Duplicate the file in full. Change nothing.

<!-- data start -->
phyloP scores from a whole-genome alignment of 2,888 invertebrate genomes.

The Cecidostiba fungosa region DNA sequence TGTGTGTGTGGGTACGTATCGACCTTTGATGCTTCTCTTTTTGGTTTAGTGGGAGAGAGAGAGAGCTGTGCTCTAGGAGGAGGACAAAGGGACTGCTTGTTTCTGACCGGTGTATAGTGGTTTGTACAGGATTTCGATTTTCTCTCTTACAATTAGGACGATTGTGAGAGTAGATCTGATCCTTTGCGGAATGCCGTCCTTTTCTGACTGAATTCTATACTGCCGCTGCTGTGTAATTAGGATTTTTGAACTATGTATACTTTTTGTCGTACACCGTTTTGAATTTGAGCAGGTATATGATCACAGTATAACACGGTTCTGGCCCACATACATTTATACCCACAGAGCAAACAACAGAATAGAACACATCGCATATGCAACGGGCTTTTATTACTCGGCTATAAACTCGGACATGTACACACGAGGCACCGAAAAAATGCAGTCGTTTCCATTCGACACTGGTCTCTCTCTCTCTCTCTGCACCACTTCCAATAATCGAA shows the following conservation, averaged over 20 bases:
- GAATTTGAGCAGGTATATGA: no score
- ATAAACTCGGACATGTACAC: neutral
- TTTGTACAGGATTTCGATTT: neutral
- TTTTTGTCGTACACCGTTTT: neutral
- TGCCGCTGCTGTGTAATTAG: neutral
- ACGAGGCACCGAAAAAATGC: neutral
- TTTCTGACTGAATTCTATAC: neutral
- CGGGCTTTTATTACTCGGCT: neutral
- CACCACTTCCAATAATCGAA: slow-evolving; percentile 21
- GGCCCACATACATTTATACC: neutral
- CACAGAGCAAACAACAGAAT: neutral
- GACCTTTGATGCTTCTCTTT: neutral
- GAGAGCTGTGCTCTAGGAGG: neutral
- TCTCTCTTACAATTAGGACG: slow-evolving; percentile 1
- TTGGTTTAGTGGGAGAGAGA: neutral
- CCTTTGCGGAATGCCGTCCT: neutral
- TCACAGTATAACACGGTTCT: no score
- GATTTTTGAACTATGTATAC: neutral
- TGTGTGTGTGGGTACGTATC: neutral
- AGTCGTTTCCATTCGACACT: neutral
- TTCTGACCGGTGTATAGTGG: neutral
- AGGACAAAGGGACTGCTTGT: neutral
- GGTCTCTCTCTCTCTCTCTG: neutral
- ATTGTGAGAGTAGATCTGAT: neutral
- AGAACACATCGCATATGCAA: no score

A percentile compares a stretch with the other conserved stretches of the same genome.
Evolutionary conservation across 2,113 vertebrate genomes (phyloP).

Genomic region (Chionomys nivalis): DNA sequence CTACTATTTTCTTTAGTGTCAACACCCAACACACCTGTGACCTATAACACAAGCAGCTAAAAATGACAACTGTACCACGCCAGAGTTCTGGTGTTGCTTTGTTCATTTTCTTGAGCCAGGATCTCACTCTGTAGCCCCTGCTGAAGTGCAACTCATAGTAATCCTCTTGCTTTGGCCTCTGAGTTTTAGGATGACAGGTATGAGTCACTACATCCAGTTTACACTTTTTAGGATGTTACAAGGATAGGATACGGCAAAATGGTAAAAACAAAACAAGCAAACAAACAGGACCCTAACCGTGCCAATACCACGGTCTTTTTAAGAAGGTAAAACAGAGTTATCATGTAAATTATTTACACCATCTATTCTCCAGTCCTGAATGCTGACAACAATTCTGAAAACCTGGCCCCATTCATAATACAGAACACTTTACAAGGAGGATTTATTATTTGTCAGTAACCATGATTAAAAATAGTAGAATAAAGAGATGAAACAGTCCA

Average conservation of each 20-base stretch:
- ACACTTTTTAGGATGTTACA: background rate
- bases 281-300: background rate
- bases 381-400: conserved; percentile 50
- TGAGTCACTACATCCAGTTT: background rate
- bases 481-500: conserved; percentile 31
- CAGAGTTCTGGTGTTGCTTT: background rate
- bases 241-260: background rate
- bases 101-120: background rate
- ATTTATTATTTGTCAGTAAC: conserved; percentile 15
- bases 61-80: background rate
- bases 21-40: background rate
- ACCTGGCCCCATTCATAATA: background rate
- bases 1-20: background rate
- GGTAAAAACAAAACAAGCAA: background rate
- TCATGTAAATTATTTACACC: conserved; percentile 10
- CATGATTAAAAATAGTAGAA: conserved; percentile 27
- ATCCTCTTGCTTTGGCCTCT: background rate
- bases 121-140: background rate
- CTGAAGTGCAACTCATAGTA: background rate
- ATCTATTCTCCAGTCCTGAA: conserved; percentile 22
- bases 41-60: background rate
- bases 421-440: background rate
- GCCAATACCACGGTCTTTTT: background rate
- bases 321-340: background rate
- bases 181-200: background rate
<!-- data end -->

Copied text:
phyloP scores from a whole-genome alignment of 2,888 invertebrate genomes.

The Cecidostiba fungosa region DNA sequence TGTGTGTGTGGGTACGTATCGACCTTTGATGCTTCTCTTTTTGGTTTAGTGGGAGAGAGAGAGAGCTGTGCTCTAGGAGGAGGACAAAGGGACTGCTTGTTTCTGACCGGTGTATAGTGGTTTGTACAGGATTTCGATTTTCTCTCTTACAATTAGGACGATTGTGAGAGTAGATCTGATCCTTTGCGGAATGCCGTCCTTTTCTGACTGAATTCTATACTGCCGCTGCTGTGTAATTAGGATTTTTGAACTATGTATACTTTTTGTCGTACACCGTTTTGAATTTGAGCAGGTATATGATCACAGTATAACACGGTTCTGGCCCACATACATTTATACCCACAGAGCAAACAACAGAATAGAACACATCGCATATGCAACGGGCTTTTATTACTCGGCTATAAACTCGGACATGTACACACGAGGCACCGAAAAAATGCAGTCGTTTCCATTCGACACTGGTCTCTCTCTCTCTCTCTGCACCACTTCCAATAATCGAA shows the following conservation, averaged over 20 bases:
- GAATTTGAGCAGGTATATGA: no score
- ATAAACTCGGACATGTACAC: neutral
- TTTGTACAGGATTTCGATTT: neutral
- TTTTTGTCGTACACCGTTTT: neutral
- TGCCGCTGCTGTGTAATTAG: neutral
- ACGAGGCACCGAAAAAATGC: neutral
- TTTCTGACTGAATTCTATAC: neutral
- CGGGCTTTTATTACTCGGCT: neutral
- CACCACTTCCAATAATCGAA: slow-evolving; percentile 21
- GGCCCACATACATTTATACC: neutral
- CACAGAGCAAACAACAGAAT: neutral
- GACCTTTGATGCTTCTCTTT: neutral
- GAGAGCTGTGCTCTAGGAGG: neutral
- TCTCTCTTACAATTAGGACG: slow-evolving; percentile 1
- TTGGTTTAGTGGGAGAGAGA: neutral
- CCTTTGCGGAATGCCGTCCT: neutral
- TCACAGTATAACACGGTTCT: no score
- GATTTTTGAACTATGTATAC: neutral
- TGTGTGTGTGGGTACGTATC: neutral
- AGTCGTTTCCATTCGACACT: neutral
- TTCTGACCGGTGTATAGTGG: neutral
- AGGACAAAGGGACTGCTTGT: neutral
- GGTCTCTCTCTCTCTCTCTG: neutral
- ATTGTGAGAGTAGATCTGAT: neutral
- AGAACACATCGCATATGCAA: no score

A percentile compares a stretch with the other conserved stretches of the same genome.
Evolutionary conservation across 2,113 vertebrate genomes (phyloP).

Genomic region (Chionomys nivalis): DNA sequence CTACTATTTTCTTTAGTGTCAACACCCAACACACCTGTGACCTATAACACAAGCAGCTAAAAATGACAACTGTACCACGCCAGAGTTCTGGTGTTGCTTTGTTCATTTTCTTGAGCCAGGATCTCACTCTGTAGCCCCTGCTGAAGTGCAACTCATAGTAATCCTCTTGCTTTGGCCTCTGAGTTTTAGGATGACAGGTATGAGTCACTACATCCAGTTTACACTTTTTAGGATGTTACAAGGATAGGATACGGCAAAATGGTAAAAACAAAACAAGCAAACAAACAGGACCCTAACCGTGCCAATACCACGGTCTTTTTAAGAAGGTAAAACAGAGTTATCATGTAAATTATTTACACCATCTATTCTCCAGTCCTGAATGCTGACAACAATTCTGAAAACCTGGCCCCATTCATAATACAGAACACTTTACAAGGAGGATTTATTATTTGTCAGTAACCATGATTAAAAATAGTAGAATAAAGAGATGAAACAGTCCA

Average conservation of each 20-base stretch:
- ACACTTTTTAGGATGTTACA: background rate
- bases 281-300: background rate
- bases 381-400: conserved; percentile 50
- TGAGTCACTACATCCAGTTT: background rate
- bases 481-500: conserved; percentile 31
- CAGAGTTCTGGTGTTGCTTT: background rate
- bases 241-260: background rate
- bases 101-120: background rate
- ATTTATTATTTGTCAGTAAC: conserved; percentile 15
- bases 61-80: background rate
- bases 21-40: background rate
- ACCTGGCCCCATTCATAATA: background rate
- bases 1-20: background rate
- GGTAAAAACAAAACAAGCAA: background rate
- TCATGTAAATTATTTACACC: conserved; percentile 10
- CATGATTAAAAATAGTAGAA: conserved; percentile 27
- ATCCTCTTGCTTTGGCCTCT: background rate
- bases 121-140: background rate
- CTGAAGTGCAACTCATAGTA: background rate
- ATCTATTCTCCAGTCCTGAA: conserved; percentile 22
- bases 41-60: background rate
- bases 421-440: background rate
- GCCAATACCACGGTCTTTTT: background rate
- bases 321-340: background rate
- bases 181-200: background rate